So that is the first two issues - having traffic forwarded via the standby for no good reason and reduced uptime through not being able to reboot the standby. Cisco Meraki could substantially mitigate the issues by having the MX speak rapid spanning tree - but it doesn't.
Lets consider the case where there is no VRRP cable (and no virtual IP configured):
Now there is no spanning tree loop. A connected switch will forward on both uplinks to the MX's. Yay - spanning tree issues are now gone.
Failing over between the MX's now happens as fast as a VRRP transition.
Your fail over cases are:
Yes, previously I had the MXs directly-connected as Meraki documentation seems to be best practice.
However then I had other problems: when disconnecting any switches primary uplink (port 25) the switch and clients behind it lost connection to internet. What I found weird was that the root switch had one port in STP-blocking state which should not happen on a root switch (all ports should be deisgnated-forwarding, unless a loop exists). Googling around I found out that MXs do not participate in spanning tree, thus the MXs caused a spanning tree loop which causes the root switch to block one of its ports. I see that as bad design and suspected that it could cause problems (although spanning tree was working, loops were blocked). After removing the direct-link between MXs the problem was solved- root switch had both it's ports designated-forwarding and no more problems when removing a switch's primary uplink.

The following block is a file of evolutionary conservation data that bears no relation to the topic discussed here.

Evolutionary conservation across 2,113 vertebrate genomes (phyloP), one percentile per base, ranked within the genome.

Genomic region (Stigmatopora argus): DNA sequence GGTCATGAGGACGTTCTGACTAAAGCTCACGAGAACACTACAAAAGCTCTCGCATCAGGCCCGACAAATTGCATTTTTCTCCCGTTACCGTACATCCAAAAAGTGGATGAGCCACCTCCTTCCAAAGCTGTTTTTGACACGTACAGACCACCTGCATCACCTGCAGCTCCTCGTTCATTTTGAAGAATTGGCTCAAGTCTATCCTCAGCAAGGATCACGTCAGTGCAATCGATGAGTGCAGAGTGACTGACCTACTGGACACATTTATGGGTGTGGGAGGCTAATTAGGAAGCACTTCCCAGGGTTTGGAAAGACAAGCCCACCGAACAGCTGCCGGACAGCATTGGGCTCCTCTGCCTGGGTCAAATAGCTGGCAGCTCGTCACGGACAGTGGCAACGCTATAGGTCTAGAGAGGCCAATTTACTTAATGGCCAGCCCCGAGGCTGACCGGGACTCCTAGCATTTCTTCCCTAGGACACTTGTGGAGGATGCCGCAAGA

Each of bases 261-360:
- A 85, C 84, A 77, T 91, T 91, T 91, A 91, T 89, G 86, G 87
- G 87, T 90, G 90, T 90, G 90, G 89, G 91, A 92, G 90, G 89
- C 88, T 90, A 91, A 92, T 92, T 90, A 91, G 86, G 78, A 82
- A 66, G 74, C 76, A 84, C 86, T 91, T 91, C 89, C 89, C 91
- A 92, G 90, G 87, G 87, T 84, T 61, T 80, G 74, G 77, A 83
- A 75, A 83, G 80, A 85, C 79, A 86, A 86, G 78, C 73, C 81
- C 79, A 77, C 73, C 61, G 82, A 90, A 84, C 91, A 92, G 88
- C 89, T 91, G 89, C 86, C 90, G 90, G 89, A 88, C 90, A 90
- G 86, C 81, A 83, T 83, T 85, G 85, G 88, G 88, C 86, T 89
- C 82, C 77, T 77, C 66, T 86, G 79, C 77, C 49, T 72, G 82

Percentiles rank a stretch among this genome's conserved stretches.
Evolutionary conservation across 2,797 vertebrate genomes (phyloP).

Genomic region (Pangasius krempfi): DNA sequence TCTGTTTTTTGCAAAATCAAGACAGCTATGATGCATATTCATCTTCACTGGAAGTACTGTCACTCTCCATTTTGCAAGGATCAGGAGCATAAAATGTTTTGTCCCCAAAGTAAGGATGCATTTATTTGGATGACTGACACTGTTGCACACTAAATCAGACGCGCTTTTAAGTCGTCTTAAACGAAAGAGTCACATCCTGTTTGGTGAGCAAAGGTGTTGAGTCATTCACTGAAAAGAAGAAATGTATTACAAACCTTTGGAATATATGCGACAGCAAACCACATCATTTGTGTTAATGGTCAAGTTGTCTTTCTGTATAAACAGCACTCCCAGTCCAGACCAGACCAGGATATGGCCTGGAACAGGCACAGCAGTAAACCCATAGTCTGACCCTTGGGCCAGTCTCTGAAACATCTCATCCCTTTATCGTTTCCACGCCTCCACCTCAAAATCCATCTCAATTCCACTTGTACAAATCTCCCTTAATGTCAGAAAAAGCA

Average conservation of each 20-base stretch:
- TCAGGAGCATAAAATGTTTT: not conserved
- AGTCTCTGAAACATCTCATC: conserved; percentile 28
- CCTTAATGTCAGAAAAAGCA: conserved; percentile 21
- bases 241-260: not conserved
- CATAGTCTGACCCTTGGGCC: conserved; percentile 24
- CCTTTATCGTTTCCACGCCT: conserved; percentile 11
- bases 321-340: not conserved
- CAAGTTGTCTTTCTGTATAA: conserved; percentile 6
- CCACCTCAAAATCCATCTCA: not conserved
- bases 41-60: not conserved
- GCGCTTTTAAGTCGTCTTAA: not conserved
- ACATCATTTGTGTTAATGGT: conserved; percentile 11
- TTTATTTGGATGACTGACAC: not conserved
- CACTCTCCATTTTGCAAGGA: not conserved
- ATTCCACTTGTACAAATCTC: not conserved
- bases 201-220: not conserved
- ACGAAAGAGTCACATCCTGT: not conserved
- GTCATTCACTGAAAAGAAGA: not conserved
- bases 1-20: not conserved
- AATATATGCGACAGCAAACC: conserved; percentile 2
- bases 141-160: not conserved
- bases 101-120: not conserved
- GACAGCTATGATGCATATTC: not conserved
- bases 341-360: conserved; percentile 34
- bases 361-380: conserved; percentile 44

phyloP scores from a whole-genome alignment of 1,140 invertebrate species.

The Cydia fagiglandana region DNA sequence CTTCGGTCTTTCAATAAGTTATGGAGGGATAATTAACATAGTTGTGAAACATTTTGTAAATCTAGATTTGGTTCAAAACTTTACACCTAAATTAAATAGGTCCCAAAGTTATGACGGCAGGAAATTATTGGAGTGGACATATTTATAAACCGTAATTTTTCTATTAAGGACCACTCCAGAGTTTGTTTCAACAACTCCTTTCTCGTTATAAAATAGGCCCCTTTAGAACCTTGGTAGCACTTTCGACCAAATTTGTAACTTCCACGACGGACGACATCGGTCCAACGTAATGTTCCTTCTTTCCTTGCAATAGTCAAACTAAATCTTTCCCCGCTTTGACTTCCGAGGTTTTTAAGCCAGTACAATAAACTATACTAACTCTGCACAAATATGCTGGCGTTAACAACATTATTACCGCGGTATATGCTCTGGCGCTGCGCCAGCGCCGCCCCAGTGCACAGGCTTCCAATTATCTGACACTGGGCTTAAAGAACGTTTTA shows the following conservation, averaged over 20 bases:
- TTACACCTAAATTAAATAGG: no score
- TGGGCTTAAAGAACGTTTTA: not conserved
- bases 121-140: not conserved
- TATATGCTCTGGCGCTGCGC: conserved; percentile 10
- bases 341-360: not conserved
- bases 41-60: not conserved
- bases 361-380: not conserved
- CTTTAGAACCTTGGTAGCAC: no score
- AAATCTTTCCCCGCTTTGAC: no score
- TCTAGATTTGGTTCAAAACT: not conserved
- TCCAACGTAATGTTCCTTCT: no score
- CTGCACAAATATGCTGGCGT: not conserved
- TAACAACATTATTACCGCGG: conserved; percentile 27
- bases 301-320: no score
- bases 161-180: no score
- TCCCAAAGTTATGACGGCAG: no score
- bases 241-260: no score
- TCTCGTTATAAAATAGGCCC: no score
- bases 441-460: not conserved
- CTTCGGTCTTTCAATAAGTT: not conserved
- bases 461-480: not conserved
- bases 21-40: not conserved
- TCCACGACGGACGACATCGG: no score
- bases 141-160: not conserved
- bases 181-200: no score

The problem of removing MX250-Primary's WAN1 uplink existed in both cases- directly connected and network-connected design.
Actually I have 5 switches connected to MX firewalls via 10Gbit links (all trunks with same VLANs), so the directly connected link actually achieves nothing (most likely at least one of five switches has both uplinks connected to Primary and Spare MX to transfer VRRP heartbeats in each VLAN). The direclty connected link would only be 1Gbit which would be a bottleneck if a switch's uplink to primary-active MX goes down ( solvable with a 10G twinax, although extra cost).
All switches have manually configured STP bridge priorities (of which none are equal: each switch has unique priority).
For some reason the traffic does not flow from nonroot-switch -> MX-Prim (offline) -> Root-switch -> MX-Spare-master.
One more diagram- if I disconnect a switch's primary uplink port9 (root port) then port10 goes from ALT-> Root port and the switch regains connectivity to cloud/internet. This does not explain much.
I am thinking of powering down the entire Meraki network of switches and MXs and then booting them up. Maybe it will resolve some quirks. I did have switches and MXs firmwares recently upgraded but I believe the firmware upgrade process rebooted each device.
Thank you all for input.
@heiki I'd forgotten about this thread! Oddly enough, I've also been revisiting the topic of MS-MX Internet Edge this week and I have a discovery that I think might be related here.
I have observed that when an MX is in standby mode it WILL NOT forward frames that have the destination MAC address set to the address of the VRRP virtual router.This effectively black holes all traffic that is sent to the default gateway.